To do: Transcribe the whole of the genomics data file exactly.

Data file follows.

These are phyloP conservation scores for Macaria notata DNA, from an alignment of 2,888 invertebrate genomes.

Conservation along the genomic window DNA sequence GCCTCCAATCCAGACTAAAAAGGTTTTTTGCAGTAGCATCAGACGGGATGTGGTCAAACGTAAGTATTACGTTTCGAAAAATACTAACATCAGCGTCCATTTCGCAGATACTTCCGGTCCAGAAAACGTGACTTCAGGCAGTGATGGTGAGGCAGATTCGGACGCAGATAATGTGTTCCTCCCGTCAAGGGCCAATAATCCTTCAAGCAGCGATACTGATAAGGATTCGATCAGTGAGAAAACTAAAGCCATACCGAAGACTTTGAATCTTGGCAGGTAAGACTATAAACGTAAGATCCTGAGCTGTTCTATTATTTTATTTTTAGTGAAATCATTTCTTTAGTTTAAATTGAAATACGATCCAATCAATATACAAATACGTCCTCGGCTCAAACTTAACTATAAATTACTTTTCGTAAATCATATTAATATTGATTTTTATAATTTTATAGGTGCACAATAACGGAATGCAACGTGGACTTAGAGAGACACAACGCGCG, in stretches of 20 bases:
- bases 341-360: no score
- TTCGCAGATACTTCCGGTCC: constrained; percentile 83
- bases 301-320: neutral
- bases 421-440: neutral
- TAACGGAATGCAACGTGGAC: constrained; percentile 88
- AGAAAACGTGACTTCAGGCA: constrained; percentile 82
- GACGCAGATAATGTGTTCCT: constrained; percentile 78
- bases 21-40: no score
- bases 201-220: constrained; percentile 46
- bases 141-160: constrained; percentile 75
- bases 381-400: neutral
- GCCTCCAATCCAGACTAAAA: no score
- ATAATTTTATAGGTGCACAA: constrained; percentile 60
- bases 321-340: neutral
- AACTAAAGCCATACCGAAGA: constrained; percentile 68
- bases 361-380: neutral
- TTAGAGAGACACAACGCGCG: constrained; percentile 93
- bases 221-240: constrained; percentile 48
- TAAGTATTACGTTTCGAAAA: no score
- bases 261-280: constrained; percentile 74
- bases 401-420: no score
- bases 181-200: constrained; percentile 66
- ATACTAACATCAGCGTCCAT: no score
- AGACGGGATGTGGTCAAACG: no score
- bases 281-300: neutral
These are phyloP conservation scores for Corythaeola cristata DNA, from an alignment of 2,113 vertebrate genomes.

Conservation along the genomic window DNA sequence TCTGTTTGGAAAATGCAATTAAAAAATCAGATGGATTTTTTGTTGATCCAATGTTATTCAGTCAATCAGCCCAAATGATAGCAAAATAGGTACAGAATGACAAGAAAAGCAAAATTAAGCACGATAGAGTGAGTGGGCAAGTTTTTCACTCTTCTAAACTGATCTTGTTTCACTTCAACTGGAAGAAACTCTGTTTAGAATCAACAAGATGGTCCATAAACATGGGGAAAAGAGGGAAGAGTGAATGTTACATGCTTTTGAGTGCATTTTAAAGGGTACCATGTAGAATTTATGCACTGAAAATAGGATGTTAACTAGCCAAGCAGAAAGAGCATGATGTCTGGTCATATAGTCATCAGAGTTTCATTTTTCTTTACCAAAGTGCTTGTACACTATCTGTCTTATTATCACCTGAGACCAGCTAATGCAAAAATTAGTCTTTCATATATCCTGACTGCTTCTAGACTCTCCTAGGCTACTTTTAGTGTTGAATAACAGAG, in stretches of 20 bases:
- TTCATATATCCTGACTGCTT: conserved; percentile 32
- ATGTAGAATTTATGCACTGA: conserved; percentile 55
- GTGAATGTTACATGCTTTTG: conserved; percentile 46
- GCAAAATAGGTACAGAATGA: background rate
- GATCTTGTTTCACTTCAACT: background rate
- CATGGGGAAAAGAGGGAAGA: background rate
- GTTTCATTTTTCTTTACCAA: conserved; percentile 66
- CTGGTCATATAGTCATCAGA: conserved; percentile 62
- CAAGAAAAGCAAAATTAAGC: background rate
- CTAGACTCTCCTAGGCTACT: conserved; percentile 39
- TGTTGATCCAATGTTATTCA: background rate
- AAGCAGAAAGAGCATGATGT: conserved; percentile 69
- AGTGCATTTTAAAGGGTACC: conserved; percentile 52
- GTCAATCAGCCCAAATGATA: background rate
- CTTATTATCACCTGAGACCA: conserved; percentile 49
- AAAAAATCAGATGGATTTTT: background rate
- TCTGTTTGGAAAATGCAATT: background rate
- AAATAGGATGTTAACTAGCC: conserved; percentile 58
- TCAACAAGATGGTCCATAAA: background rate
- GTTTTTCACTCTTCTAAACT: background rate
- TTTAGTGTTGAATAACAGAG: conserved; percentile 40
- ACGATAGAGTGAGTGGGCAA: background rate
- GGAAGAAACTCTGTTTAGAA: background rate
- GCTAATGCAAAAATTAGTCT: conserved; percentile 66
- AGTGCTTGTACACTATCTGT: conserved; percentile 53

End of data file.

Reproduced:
These are phyloP conservation scores for Macaria notata DNA, from an alignment of 2,888 invertebrate genomes.

Conservation along the genomic window DNA sequence GCCTCCAATCCAGACTAAAAAGGTTTTTTGCAGTAGCATCAGACGGGATGTGGTCAAACGTAAGTATTACGTTTCGAAAAATACTAACATCAGCGTCCATTTCGCAGATACTTCCGGTCCAGAAAACGTGACTTCAGGCAGTGATGGTGAGGCAGATTCGGACGCAGATAATGTGTTCCTCCCGTCAAGGGCCAATAATCCTTCAAGCAGCGATACTGATAAGGATTCGATCAGTGAGAAAACTAAAGCCATACCGAAGACTTTGAATCTTGGCAGGTAAGACTATAAACGTAAGATCCTGAGCTGTTCTATTATTTTATTTTTAGTGAAATCATTTCTTTAGTTTAAATTGAAATACGATCCAATCAATATACAAATACGTCCTCGGCTCAAACTTAACTATAAATTACTTTTCGTAAATCATATTAATATTGATTTTTATAATTTTATAGGTGCACAATAACGGAATGCAACGTGGACTTAGAGAGACACAACGCGCG, in stretches of 20 bases:
- bases 341-360: no score
- TTCGCAGATACTTCCGGTCC: constrained; percentile 83
- bases 301-320: neutral
- bases 421-440: neutral
- TAACGGAATGCAACGTGGAC: constrained; percentile 88
- AGAAAACGTGACTTCAGGCA: constrained; percentile 82
- GACGCAGATAATGTGTTCCT: constrained; percentile 78
- bases 21-40: no score
- bases 201-220: constrained; percentile 46
- bases 141-160: constrained; percentile 75
- bases 381-400: neutral
- GCCTCCAATCCAGACTAAAA: no score
- ATAATTTTATAGGTGCACAA: constrained; percentile 60
- bases 321-340: neutral
- AACTAAAGCCATACCGAAGA: constrained; percentile 68
- bases 361-380: neutral
- TTAGAGAGACACAACGCGCG: constrained; percentile 93
- bases 221-240: constrained; percentile 48
- TAAGTATTACGTTTCGAAAA: no score
- bases 261-280: constrained; percentile 74
- bases 401-420: no score
- bases 181-200: constrained; percentile 66
- ATACTAACATCAGCGTCCAT: no score
- AGACGGGATGTGGTCAAACG: no score
- bases 281-300: neutral
These are phyloP conservation scores for Corythaeola cristata DNA, from an alignment of 2,113 vertebrate genomes.

Conservation along the genomic window DNA sequence TCTGTTTGGAAAATGCAATTAAAAAATCAGATGGATTTTTTGTTGATCCAATGTTATTCAGTCAATCAGCCCAAATGATAGCAAAATAGGTACAGAATGACAAGAAAAGCAAAATTAAGCACGATAGAGTGAGTGGGCAAGTTTTTCACTCTTCTAAACTGATCTTGTTTCACTTCAACTGGAAGAAACTCTGTTTAGAATCAACAAGATGGTCCATAAACATGGGGAAAAGAGGGAAGAGTGAATGTTACATGCTTTTGAGTGCATTTTAAAGGGTACCATGTAGAATTTATGCACTGAAAATAGGATGTTAACTAGCCAAGCAGAAAGAGCATGATGTCTGGTCATATAGTCATCAGAGTTTCATTTTTCTTTACCAAAGTGCTTGTACACTATCTGTCTTATTATCACCTGAGACCAGCTAATGCAAAAATTAGTCTTTCATATATCCTGACTGCTTCTAGACTCTCCTAGGCTACTTTTAGTGTTGAATAACAGAG, in stretches of 20 bases:
- TTCATATATCCTGACTGCTT: conserved; percentile 32
- ATGTAGAATTTATGCACTGA: conserved; percentile 55
- GTGAATGTTACATGCTTTTG: conserved; percentile 46
- GCAAAATAGGTACAGAATGA: background rate
- GATCTTGTTTCACTTCAACT: background rate
- CATGGGGAAAAGAGGGAAGA: background rate
- GTTTCATTTTTCTTTACCAA: conserved; percentile 66
- CTGGTCATATAGTCATCAGA: conserved; percentile 62
- CAAGAAAAGCAAAATTAAGC: background rate
- CTAGACTCTCCTAGGCTACT: conserved; percentile 39
- TGTTGATCCAATGTTATTCA: background rate
- AAGCAGAAAGAGCATGATGT: conserved; percentile 69
- AGTGCATTTTAAAGGGTACC: conserved; percentile 52
- GTCAATCAGCCCAAATGATA: background rate
- CTTATTATCACCTGAGACCA: conserved; percentile 49
- AAAAAATCAGATGGATTTTT: background rate
- TCTGTTTGGAAAATGCAATT: background rate
- AAATAGGATGTTAACTAGCC: conserved; percentile 58
- TCAACAAGATGGTCCATAAA: background rate
- GTTTTTCACTCTTCTAAACT: background rate
- TTTAGTGTTGAATAACAGAG: conserved; percentile 40
- ACGATAGAGTGAGTGGGCAA: background rate
- GGAAGAAACTCTGTTTAGAA: background rate
- GCTAATGCAAAAATTAGTCT: conserved; percentile 66
- AGTGCTTGTACACTATCTGT: conserved; percentile 53